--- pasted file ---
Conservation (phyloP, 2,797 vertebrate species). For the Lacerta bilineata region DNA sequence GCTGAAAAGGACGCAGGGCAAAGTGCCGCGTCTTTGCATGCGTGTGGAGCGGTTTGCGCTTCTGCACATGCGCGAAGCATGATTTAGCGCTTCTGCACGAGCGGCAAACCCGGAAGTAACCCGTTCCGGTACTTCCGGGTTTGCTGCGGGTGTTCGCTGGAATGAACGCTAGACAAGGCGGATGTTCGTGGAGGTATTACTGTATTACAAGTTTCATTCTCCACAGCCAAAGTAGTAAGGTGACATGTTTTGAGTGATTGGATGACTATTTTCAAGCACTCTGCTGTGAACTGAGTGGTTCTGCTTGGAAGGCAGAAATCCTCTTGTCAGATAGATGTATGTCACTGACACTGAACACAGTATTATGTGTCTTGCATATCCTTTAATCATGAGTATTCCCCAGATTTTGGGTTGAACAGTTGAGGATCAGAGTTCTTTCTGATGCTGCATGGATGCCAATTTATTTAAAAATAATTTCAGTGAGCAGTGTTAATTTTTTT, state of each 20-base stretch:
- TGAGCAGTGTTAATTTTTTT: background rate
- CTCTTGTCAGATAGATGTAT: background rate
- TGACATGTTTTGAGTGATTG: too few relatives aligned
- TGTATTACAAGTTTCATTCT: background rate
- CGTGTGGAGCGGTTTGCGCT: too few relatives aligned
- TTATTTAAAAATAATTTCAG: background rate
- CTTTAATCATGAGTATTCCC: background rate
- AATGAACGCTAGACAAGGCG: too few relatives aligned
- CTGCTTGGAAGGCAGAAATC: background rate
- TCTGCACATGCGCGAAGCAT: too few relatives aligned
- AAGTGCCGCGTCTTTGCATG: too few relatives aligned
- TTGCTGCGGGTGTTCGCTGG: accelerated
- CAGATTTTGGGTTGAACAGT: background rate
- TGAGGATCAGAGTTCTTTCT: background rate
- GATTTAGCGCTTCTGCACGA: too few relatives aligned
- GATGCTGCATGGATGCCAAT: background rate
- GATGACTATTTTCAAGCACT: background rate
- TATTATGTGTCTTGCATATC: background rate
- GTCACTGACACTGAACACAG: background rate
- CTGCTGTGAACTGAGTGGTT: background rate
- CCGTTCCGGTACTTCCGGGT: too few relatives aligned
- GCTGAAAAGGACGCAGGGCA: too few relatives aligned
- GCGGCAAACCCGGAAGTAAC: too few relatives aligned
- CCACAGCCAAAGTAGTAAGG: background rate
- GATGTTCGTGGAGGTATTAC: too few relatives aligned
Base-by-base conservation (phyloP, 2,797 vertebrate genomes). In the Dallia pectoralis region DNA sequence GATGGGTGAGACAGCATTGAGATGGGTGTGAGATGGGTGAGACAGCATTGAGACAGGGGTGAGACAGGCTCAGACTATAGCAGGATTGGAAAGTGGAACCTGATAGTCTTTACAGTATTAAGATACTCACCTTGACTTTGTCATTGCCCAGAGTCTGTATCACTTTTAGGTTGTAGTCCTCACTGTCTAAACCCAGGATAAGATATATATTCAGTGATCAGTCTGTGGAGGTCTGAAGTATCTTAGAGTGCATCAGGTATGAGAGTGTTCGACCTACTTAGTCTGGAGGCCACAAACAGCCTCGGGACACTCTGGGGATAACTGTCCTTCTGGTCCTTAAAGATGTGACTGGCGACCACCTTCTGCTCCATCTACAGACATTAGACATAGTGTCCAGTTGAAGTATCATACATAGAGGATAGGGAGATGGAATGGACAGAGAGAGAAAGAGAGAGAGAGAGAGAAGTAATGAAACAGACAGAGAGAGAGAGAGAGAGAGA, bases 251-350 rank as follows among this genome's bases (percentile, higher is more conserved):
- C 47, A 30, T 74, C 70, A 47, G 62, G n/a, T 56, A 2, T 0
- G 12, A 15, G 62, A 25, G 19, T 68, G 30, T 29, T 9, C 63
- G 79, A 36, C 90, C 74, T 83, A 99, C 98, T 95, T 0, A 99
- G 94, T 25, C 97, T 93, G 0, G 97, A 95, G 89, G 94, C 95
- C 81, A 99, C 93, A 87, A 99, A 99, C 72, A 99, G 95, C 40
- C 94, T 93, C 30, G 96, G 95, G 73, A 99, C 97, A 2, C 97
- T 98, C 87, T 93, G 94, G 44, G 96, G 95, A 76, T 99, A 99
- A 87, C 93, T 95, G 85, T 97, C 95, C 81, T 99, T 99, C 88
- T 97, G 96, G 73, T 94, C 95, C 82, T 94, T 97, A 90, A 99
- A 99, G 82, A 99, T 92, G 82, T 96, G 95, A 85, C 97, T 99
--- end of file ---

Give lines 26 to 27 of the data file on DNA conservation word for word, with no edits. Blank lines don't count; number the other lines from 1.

- GATGTTCGTGGAGGTATTAC: too few relatives aligned
Base-by-base conservation (phyloP, 2,797 vertebrate genomes). In the Dallia pectoralis region DNA sequence GATGGGTGAGACAGCATTGAGATGGGTGTGAGATGGGTGAGACAGCATTGAGACAGGGGTGAGACAGGCTCAGACTATAGCAGGATTGGAAAGTGGAACCTGATAGTCTTTACAGTATTAAGATACTCACCTTGACTTTGTCATTGCCCAGAGTCTGTATCACTTTTAGGTTGTAGTCCTCACTGTCTAAACCCAGGATAAGATATATATTCAGTGATCAGTCTGTGGAGGTCTGAAGTATCTTAGAGTGCATCAGGTATGAGAGTGTTCGACCTACTTAGTCTGGAGGCCACAAACAGCCTCGGGACACTCTGGGGATAACTGTCCTTCTGGTCCTTAAAGATGTGACTGGCGACCACCTTCTGCTCCATCTACAGACATTAGACATAGTGTCCAGTTGAAGTATCATACATAGAGGATAGGGAGATGGAATGGACAGAGAGAGAAAGAGAGAGAGAGAGAGAAGTAATGAAACAGACAGAGAGAGAGAGAGAGAGAGA, bases 251-350 rank as follows among this genome's bases (percentile, higher is more conserved):